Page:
It’s awards season — but first up are the Churchills, not the Oscars. And the winner is Elise Koskelo ’20, who is among only 16 American students awarded the Winston Churchill Foundation scholarship this year to study and conduct research in the sciences, mathematics and engineering at the University of Cambridge. Pomona is one of a select list of U.S. colleges and universities invited to nominate two candidates each year.
Koskelo’s path to Cambridge, England, started in Los Alamos, New Mexico, where her love for STEM emerged early in elementary school with a fascination with mathematics. But she also loved reading and writing. Starting at age 11 with a school project to design her own house, her ambition turned towards architecture, which she saw as a perfect blend of math and art. Later, during her high school years at an intensive summer program in architecture, her interests turned to engineering and calculations beyond trigonometry. In college, she originally took physics as a requirement for the combined pre-engineering dual degree program offered by Pomona in partnership with Dartmouth College. Her interest was caught, she says.
At Pomona, Koskelo is a double major in in physics and math. She then plans to pursue a Ph.D. in physics, then become a college professor — with the goal of one day serving as a scientific advisor for the United Nations.
The Churchill scholarship will take her further down that path. She will conduct research with Cambridge’s Quantum Matter Group, where she can pursue her interests in quantum magnetism and superconductivity.
Koskelo notes many Pomona professors and classes have been guides along the way. Professor of Physics Janice Hudgings propelled her toward a career as a research scientist. Math courses with professors Ami Radunskaya, Stephan Ramon Garcia and Adolfo Rumbos left their mark. The course Spacetime, Quanta and Entropy with Professor Thomas Moore her first year fired her up.
There has been no shortage of fuel for that fire. Internships and collaboration with her professors stoked the flame. She spent several summers at Los Alamos Engineering Institute and this past summer held a 10-week internship at the National Oceanic and Atmospheric Administration’s Earth System Research Laboratory. She conducted a Summer Undergraduate Research Program (SURP) project on molecular spectroscopy with Physics Professor Richard Mawhorter in Hanover, Germany, and worked with Hudgings on research and a conference paper on thermoreflectance (TR) imaging and then presented the technical talk at the SPIE Optics and Photonics meeting in San Diego in August of last year.
In the midst of all her studies, Koskelo says family, faith, friends and fellow students have served as her support system. And while she says she is looking forward to the academic rigor, mentoring and research she will find at Cambridge, it won’t be all work, all the time. She also anticipates the camaraderie, community and culture she will experience while there.
“I am really looking forward to immersing myself in a new culture and to meeting new friends from across the globe. I am a fan of shows like ‘Downton Abbey,’ British literature and World War II history, and am very excited to explore the U.K. in person. I am also looking forward to rowing and hiking while at Cambridge.”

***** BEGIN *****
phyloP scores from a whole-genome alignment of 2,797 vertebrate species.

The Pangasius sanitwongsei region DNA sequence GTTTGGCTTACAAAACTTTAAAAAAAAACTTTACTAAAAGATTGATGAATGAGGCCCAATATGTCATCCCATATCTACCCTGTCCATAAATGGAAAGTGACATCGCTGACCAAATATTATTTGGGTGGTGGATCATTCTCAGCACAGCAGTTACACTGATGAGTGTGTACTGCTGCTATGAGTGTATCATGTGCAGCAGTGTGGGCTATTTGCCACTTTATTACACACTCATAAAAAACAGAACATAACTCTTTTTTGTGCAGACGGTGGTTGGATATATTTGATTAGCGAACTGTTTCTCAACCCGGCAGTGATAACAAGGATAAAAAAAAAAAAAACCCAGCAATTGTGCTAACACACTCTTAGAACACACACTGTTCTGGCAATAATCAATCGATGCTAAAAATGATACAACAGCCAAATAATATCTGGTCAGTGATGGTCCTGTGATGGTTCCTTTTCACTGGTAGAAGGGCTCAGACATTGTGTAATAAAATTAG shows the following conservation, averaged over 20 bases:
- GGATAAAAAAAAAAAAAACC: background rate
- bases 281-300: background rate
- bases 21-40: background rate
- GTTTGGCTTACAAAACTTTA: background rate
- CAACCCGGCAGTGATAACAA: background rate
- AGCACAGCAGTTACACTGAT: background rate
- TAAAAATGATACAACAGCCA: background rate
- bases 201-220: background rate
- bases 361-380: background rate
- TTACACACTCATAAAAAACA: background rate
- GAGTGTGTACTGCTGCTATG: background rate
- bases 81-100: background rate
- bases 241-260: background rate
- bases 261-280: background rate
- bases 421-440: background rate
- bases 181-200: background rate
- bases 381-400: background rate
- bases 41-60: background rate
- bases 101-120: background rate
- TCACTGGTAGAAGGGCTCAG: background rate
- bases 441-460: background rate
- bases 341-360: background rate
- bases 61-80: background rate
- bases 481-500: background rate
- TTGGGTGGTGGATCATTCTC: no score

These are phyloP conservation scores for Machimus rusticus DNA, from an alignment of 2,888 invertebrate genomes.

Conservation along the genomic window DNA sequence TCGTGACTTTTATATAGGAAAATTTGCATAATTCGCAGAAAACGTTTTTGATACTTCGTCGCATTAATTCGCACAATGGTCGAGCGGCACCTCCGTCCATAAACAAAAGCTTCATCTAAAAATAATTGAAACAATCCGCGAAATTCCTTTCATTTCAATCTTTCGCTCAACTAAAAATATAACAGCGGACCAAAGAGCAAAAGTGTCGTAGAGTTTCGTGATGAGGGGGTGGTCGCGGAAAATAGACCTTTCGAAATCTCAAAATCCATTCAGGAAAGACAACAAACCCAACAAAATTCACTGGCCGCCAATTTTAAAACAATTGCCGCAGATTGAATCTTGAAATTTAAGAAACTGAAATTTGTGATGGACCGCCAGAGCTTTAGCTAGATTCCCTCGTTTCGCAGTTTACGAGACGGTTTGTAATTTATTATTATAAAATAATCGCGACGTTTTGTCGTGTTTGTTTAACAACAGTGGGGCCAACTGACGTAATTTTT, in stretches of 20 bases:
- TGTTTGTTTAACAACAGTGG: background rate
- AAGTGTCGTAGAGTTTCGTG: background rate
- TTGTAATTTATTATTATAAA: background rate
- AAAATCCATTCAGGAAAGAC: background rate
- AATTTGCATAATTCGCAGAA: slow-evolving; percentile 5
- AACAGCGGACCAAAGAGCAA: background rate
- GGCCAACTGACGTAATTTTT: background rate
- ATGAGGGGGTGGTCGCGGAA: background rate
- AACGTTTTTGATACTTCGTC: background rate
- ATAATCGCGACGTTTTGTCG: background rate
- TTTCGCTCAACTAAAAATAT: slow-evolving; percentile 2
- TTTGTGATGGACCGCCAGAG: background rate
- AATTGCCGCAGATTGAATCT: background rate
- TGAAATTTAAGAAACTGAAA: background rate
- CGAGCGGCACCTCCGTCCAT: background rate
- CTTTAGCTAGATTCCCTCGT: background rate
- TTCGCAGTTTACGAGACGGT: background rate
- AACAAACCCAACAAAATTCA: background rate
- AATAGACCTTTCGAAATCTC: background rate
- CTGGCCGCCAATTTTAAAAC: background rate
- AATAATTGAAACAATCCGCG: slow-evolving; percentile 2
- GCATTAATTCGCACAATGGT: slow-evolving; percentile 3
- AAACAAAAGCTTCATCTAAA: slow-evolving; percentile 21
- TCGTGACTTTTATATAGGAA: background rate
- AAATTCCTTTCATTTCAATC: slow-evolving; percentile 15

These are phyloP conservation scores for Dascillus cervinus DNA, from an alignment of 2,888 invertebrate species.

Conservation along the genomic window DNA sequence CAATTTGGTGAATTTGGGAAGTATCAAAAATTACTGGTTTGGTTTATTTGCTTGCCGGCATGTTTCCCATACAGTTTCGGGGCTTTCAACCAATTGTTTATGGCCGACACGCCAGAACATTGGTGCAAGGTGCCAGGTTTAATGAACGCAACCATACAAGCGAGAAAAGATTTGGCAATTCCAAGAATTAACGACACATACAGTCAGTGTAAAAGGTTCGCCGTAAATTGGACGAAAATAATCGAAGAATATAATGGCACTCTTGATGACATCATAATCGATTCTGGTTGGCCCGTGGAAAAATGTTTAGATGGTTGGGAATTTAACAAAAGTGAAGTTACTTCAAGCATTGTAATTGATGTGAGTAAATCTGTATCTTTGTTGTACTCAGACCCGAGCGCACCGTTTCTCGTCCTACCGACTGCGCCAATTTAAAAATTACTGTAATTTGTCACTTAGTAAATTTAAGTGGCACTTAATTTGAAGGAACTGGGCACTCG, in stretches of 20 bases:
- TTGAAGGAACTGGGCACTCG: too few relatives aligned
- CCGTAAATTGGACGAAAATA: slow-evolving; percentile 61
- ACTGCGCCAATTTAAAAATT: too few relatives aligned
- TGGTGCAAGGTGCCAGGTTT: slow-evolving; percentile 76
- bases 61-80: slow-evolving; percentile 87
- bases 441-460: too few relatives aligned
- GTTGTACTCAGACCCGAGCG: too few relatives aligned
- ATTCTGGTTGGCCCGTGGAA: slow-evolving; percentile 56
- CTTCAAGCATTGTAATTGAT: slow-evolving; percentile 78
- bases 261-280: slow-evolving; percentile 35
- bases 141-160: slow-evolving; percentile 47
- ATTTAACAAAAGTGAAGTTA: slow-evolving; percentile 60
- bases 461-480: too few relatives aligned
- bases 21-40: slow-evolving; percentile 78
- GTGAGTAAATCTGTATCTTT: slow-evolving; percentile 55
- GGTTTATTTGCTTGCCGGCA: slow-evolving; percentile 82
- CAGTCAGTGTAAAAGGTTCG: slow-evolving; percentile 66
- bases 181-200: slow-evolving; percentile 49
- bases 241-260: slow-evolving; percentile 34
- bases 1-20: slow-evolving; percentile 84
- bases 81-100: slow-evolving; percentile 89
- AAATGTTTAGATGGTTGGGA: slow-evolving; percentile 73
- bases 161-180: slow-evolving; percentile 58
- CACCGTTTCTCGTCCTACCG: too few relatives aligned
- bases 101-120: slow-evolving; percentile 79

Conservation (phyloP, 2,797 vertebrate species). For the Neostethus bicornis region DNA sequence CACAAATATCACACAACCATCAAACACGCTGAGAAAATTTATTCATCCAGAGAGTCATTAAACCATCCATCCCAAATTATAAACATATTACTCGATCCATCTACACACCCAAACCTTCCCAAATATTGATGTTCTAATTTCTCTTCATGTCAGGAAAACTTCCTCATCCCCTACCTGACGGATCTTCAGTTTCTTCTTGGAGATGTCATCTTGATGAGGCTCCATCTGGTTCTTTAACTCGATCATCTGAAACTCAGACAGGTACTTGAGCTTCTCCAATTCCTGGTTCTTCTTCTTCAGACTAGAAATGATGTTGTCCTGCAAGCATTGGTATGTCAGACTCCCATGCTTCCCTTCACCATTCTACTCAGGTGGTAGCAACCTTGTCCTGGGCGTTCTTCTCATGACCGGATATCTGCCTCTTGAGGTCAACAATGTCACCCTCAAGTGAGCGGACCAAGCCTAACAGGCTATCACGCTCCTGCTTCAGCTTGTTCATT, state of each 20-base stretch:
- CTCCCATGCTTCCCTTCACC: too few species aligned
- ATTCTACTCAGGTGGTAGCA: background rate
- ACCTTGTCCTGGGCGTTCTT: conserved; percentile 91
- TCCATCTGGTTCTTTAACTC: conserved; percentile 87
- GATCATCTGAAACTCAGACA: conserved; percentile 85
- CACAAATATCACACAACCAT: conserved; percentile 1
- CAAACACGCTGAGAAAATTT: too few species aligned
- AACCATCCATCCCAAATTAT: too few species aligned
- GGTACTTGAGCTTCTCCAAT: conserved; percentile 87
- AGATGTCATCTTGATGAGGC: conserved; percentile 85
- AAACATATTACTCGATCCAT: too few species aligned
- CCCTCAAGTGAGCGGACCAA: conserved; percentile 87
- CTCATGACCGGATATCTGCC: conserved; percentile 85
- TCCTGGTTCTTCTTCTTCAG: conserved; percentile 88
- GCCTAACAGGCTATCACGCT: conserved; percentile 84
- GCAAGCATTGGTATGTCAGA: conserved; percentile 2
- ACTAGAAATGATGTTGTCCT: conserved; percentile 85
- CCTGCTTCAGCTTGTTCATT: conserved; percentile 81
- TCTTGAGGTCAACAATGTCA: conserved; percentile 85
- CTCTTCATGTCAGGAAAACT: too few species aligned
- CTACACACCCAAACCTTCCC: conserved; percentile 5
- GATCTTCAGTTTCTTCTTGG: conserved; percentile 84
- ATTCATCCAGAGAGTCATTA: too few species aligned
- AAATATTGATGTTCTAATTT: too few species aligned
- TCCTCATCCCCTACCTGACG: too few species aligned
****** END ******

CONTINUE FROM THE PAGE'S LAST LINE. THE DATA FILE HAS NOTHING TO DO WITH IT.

Koskelo is no stranger to prestigious awards. Last year, she won the Barry M. Goldwater Scholarship, which is no small achievement. The Churchill win is confirmation she is the crème de la crème among STEM undergraduates. The news that she was a recipient of the award left her awestruck and excited, she says.
“It gave me more confidence to believe that I can be a leader in my chosen field. I also felt a great sense of gratitude for the unbelievable opportunities available for me to pursue my dreams, and for the support that I have received throughout my education, from my family, my mentors and my peers.”
Among her advice for incoming students is to find a major that interests them and then commit wholeheartedly to the topic and department.
“If it feels like home or you enjoy doing that homework first — you’ve found it!”
Prof. Malkiat Johal Also Recognized by Churchill Foundation
In addition to Koskelo, the Winston Churchill Foundation is also recognizing Professor of Chemistry Malkiat Johal, who has mentored or been a professor to four Pomona students who have become Churchill Scholars: Michael Gormally ’11, Will Fletcher ’12, Gabriella Heller ’14 and Hannah Wayment-Steele ’15. Johal wrote a recommendation for Koskelo, one his students in Chemistry 51.
“This award recognizes the amazing impact [Johal] has had in recommending Pomona College students for the scholarship over the past 10 years,” says Michael Morse, executive director of the Winston Churchill Foundation.
Johal has been at Pomona since 2006 and his areas of expertise include surface chemistry, nano-materials, self-assembly and nonlinear optics. Johal’s research focuses on molecular aggregation and interactions within ultra-thin nano-assemblies. In particular, he is interested in how natural self-assembly processes can be exploited to create functional materials with novel biological and optical properties.
Established in 1959, the Winston Churchill Foundation of the United States, awarded the first Churchill Scholarships in 1963 and funded one year of study. There have now been around 500 Churchill Scholars and awards no less than 15 scholarships per year. The one-year awards lead to the Master of Philosophy or the Master of Advanced Study.